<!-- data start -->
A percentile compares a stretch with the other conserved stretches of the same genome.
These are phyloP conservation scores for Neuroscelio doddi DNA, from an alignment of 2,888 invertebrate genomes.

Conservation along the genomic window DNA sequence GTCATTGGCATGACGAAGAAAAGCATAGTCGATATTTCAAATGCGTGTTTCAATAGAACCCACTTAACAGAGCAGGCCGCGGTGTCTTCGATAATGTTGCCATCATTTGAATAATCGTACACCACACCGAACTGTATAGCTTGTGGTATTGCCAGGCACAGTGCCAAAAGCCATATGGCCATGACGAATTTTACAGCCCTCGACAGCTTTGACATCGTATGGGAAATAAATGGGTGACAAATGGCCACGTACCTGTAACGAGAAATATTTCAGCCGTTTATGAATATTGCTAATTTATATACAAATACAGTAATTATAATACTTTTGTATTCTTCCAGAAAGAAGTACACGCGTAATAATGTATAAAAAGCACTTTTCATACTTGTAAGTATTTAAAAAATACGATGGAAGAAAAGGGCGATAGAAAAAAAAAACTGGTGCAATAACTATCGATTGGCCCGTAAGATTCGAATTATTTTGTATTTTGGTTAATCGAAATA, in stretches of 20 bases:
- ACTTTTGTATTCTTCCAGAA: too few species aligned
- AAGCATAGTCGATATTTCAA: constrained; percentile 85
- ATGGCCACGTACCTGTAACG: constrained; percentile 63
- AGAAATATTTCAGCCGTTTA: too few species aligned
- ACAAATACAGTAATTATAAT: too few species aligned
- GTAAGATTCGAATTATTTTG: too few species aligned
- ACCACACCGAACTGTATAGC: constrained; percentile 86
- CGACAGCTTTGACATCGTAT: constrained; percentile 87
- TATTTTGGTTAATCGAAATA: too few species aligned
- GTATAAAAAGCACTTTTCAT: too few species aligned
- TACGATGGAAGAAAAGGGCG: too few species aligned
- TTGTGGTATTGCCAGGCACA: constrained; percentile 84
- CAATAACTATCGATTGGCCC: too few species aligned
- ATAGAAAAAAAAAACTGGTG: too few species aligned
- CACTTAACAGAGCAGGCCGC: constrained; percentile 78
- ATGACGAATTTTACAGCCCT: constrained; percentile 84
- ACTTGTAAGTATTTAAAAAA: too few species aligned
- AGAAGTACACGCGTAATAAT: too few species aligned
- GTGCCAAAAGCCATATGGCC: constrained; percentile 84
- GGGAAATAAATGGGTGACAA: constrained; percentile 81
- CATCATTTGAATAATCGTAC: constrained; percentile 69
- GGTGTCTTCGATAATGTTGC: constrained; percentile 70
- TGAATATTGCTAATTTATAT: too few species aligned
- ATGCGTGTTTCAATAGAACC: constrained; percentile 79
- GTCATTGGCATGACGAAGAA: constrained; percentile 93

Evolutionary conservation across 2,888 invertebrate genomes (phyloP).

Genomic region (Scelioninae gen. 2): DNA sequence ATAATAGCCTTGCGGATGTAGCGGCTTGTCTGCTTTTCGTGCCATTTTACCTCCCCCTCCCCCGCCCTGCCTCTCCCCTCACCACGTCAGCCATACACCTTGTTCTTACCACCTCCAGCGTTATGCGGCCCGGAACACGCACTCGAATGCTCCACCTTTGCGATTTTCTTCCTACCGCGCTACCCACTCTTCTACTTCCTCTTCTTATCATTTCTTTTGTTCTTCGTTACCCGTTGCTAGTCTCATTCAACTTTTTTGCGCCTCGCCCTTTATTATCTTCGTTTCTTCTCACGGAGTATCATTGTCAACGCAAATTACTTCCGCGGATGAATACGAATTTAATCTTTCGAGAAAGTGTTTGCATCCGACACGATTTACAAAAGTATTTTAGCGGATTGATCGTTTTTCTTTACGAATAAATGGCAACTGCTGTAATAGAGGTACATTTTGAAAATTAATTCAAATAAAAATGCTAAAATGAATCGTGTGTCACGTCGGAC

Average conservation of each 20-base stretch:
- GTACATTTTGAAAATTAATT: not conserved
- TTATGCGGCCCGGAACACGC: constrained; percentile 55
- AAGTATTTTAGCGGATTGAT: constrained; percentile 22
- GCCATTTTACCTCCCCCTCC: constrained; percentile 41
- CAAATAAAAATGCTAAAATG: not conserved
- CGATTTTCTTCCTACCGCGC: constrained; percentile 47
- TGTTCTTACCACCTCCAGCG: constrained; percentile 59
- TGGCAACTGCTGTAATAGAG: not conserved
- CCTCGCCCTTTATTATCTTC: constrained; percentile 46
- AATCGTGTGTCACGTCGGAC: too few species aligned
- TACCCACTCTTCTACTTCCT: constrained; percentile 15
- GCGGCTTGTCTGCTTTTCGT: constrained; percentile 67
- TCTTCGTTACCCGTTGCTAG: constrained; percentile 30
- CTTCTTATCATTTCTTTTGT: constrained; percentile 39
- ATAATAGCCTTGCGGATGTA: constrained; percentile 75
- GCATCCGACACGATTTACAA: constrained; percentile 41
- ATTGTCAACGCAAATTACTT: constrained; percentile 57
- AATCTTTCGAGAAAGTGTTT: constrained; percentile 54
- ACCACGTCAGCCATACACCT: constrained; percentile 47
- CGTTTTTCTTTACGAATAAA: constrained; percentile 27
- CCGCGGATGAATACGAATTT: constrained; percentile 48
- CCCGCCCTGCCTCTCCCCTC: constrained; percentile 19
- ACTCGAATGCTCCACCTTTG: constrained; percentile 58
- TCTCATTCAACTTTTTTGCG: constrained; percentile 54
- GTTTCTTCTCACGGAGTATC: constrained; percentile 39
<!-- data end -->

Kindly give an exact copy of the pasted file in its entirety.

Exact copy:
A percentile compares a stretch with the other conserved stretches of the same genome.
These are phyloP conservation scores for Neuroscelio doddi DNA, from an alignment of 2,888 invertebrate genomes.

Conservation along the genomic window DNA sequence GTCATTGGCATGACGAAGAAAAGCATAGTCGATATTTCAAATGCGTGTTTCAATAGAACCCACTTAACAGAGCAGGCCGCGGTGTCTTCGATAATGTTGCCATCATTTGAATAATCGTACACCACACCGAACTGTATAGCTTGTGGTATTGCCAGGCACAGTGCCAAAAGCCATATGGCCATGACGAATTTTACAGCCCTCGACAGCTTTGACATCGTATGGGAAATAAATGGGTGACAAATGGCCACGTACCTGTAACGAGAAATATTTCAGCCGTTTATGAATATTGCTAATTTATATACAAATACAGTAATTATAATACTTTTGTATTCTTCCAGAAAGAAGTACACGCGTAATAATGTATAAAAAGCACTTTTCATACTTGTAAGTATTTAAAAAATACGATGGAAGAAAAGGGCGATAGAAAAAAAAAACTGGTGCAATAACTATCGATTGGCCCGTAAGATTCGAATTATTTTGTATTTTGGTTAATCGAAATA, in stretches of 20 bases:
- ACTTTTGTATTCTTCCAGAA: too few species aligned
- AAGCATAGTCGATATTTCAA: constrained; percentile 85
- ATGGCCACGTACCTGTAACG: constrained; percentile 63
- AGAAATATTTCAGCCGTTTA: too few species aligned
- ACAAATACAGTAATTATAAT: too few species aligned
- GTAAGATTCGAATTATTTTG: too few species aligned
- ACCACACCGAACTGTATAGC: constrained; percentile 86
- CGACAGCTTTGACATCGTAT: constrained; percentile 87
- TATTTTGGTTAATCGAAATA: too few species aligned
- GTATAAAAAGCACTTTTCAT: too few species aligned
- TACGATGGAAGAAAAGGGCG: too few species aligned
- TTGTGGTATTGCCAGGCACA: constrained; percentile 84
- CAATAACTATCGATTGGCCC: too few species aligned
- ATAGAAAAAAAAAACTGGTG: too few species aligned
- CACTTAACAGAGCAGGCCGC: constrained; percentile 78
- ATGACGAATTTTACAGCCCT: constrained; percentile 84
- ACTTGTAAGTATTTAAAAAA: too few species aligned
- AGAAGTACACGCGTAATAAT: too few species aligned
- GTGCCAAAAGCCATATGGCC: constrained; percentile 84
- GGGAAATAAATGGGTGACAA: constrained; percentile 81
- CATCATTTGAATAATCGTAC: constrained; percentile 69
- GGTGTCTTCGATAATGTTGC: constrained; percentile 70
- TGAATATTGCTAATTTATAT: too few species aligned
- ATGCGTGTTTCAATAGAACC: constrained; percentile 79
- GTCATTGGCATGACGAAGAA: constrained; percentile 93

Evolutionary conservation across 2,888 invertebrate genomes (phyloP).

Genomic region (Scelioninae gen. 2): DNA sequence ATAATAGCCTTGCGGATGTAGCGGCTTGTCTGCTTTTCGTGCCATTTTACCTCCCCCTCCCCCGCCCTGCCTCTCCCCTCACCACGTCAGCCATACACCTTGTTCTTACCACCTCCAGCGTTATGCGGCCCGGAACACGCACTCGAATGCTCCACCTTTGCGATTTTCTTCCTACCGCGCTACCCACTCTTCTACTTCCTCTTCTTATCATTTCTTTTGTTCTTCGTTACCCGTTGCTAGTCTCATTCAACTTTTTTGCGCCTCGCCCTTTATTATCTTCGTTTCTTCTCACGGAGTATCATTGTCAACGCAAATTACTTCCGCGGATGAATACGAATTTAATCTTTCGAGAAAGTGTTTGCATCCGACACGATTTACAAAAGTATTTTAGCGGATTGATCGTTTTTCTTTACGAATAAATGGCAACTGCTGTAATAGAGGTACATTTTGAAAATTAATTCAAATAAAAATGCTAAAATGAATCGTGTGTCACGTCGGAC

Average conservation of each 20-base stretch:
- GTACATTTTGAAAATTAATT: not conserved
- TTATGCGGCCCGGAACACGC: constrained; percentile 55
- AAGTATTTTAGCGGATTGAT: constrained; percentile 22
- GCCATTTTACCTCCCCCTCC: constrained; percentile 41
- CAAATAAAAATGCTAAAATG: not conserved
- CGATTTTCTTCCTACCGCGC: constrained; percentile 47
- TGTTCTTACCACCTCCAGCG: constrained; percentile 59
- TGGCAACTGCTGTAATAGAG: not conserved
- CCTCGCCCTTTATTATCTTC: constrained; percentile 46
- AATCGTGTGTCACGTCGGAC: too few species aligned
- TACCCACTCTTCTACTTCCT: constrained; percentile 15
- GCGGCTTGTCTGCTTTTCGT: constrained; percentile 67
- TCTTCGTTACCCGTTGCTAG: constrained; percentile 30
- CTTCTTATCATTTCTTTTGT: constrained; percentile 39
- ATAATAGCCTTGCGGATGTA: constrained; percentile 75
- GCATCCGACACGATTTACAA: constrained; percentile 41
- ATTGTCAACGCAAATTACTT: constrained; percentile 57
- AATCTTTCGAGAAAGTGTTT: constrained; percentile 54
- ACCACGTCAGCCATACACCT: constrained; percentile 47
- CGTTTTTCTTTACGAATAAA: constrained; percentile 27
- CCGCGGATGAATACGAATTT: constrained; percentile 48
- CCCGCCCTGCCTCTCCCCTC: constrained; percentile 19
- ACTCGAATGCTCCACCTTTG: constrained; percentile 58
- TCTCATTCAACTTTTTTGCG: constrained; percentile 54
- GTTTCTTCTCACGGAGTATC: constrained; percentile 39